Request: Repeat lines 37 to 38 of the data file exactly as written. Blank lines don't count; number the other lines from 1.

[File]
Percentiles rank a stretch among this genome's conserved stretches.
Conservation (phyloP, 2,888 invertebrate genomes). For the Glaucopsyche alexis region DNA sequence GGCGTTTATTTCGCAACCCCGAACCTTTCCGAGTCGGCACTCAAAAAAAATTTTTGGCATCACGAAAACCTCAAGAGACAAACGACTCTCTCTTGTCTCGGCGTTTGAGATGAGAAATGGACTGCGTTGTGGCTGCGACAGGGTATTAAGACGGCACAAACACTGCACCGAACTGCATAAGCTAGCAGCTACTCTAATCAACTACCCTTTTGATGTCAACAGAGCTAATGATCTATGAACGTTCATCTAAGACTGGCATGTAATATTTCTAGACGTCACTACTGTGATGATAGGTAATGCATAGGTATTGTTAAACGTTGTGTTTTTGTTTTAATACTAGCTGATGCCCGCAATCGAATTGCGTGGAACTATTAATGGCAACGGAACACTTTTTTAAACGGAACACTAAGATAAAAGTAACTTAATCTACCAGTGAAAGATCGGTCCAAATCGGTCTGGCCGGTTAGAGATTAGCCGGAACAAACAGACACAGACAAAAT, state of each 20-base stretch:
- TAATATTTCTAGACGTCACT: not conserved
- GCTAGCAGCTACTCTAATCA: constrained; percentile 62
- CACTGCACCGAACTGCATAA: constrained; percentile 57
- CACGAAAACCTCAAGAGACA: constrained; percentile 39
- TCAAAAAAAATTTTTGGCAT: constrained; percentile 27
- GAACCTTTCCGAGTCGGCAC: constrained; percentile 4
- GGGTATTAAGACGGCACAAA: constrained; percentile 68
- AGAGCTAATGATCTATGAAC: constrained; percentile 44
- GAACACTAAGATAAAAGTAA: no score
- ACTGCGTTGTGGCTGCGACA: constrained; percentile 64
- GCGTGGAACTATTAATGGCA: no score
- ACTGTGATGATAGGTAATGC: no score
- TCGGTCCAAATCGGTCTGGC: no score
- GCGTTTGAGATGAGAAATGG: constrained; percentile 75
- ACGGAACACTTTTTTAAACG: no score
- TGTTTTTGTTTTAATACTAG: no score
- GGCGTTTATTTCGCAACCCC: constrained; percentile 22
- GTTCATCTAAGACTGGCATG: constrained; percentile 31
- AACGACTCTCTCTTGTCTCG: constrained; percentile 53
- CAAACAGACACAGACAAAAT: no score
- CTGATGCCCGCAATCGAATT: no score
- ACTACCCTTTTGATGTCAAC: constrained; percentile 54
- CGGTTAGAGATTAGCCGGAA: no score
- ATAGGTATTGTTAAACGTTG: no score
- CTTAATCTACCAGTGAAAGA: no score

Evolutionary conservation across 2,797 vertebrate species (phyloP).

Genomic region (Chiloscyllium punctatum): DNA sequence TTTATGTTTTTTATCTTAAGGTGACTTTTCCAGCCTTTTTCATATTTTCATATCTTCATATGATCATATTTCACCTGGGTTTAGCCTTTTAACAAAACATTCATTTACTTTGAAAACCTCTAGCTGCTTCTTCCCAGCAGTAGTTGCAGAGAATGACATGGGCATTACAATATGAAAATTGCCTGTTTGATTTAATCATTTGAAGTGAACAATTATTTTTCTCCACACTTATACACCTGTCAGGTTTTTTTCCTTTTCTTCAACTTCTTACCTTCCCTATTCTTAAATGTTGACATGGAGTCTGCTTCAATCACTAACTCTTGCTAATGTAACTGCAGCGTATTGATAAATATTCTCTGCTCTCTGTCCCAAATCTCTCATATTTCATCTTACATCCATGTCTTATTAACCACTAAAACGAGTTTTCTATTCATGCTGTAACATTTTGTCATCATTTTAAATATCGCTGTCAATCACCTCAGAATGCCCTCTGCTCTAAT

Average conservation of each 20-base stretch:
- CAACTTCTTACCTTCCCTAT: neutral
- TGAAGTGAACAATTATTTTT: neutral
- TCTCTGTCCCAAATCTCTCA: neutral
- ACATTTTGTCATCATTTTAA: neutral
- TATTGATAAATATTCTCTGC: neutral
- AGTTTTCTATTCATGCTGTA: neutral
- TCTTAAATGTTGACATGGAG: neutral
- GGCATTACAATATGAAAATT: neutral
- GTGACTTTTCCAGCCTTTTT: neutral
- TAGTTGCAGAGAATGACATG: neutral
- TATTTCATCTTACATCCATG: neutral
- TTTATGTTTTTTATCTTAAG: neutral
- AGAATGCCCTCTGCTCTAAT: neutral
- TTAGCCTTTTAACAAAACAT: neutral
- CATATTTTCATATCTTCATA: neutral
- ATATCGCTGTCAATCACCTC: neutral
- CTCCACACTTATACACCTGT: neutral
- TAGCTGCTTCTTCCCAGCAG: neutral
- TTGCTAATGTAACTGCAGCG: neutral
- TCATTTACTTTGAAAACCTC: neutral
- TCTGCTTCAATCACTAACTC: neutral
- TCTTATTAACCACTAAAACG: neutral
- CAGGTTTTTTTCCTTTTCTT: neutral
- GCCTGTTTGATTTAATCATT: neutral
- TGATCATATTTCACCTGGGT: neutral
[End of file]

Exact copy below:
- TCTTAAATGTTGACATGGAG: neutral
- GGCATTACAATATGAAAATT: neutral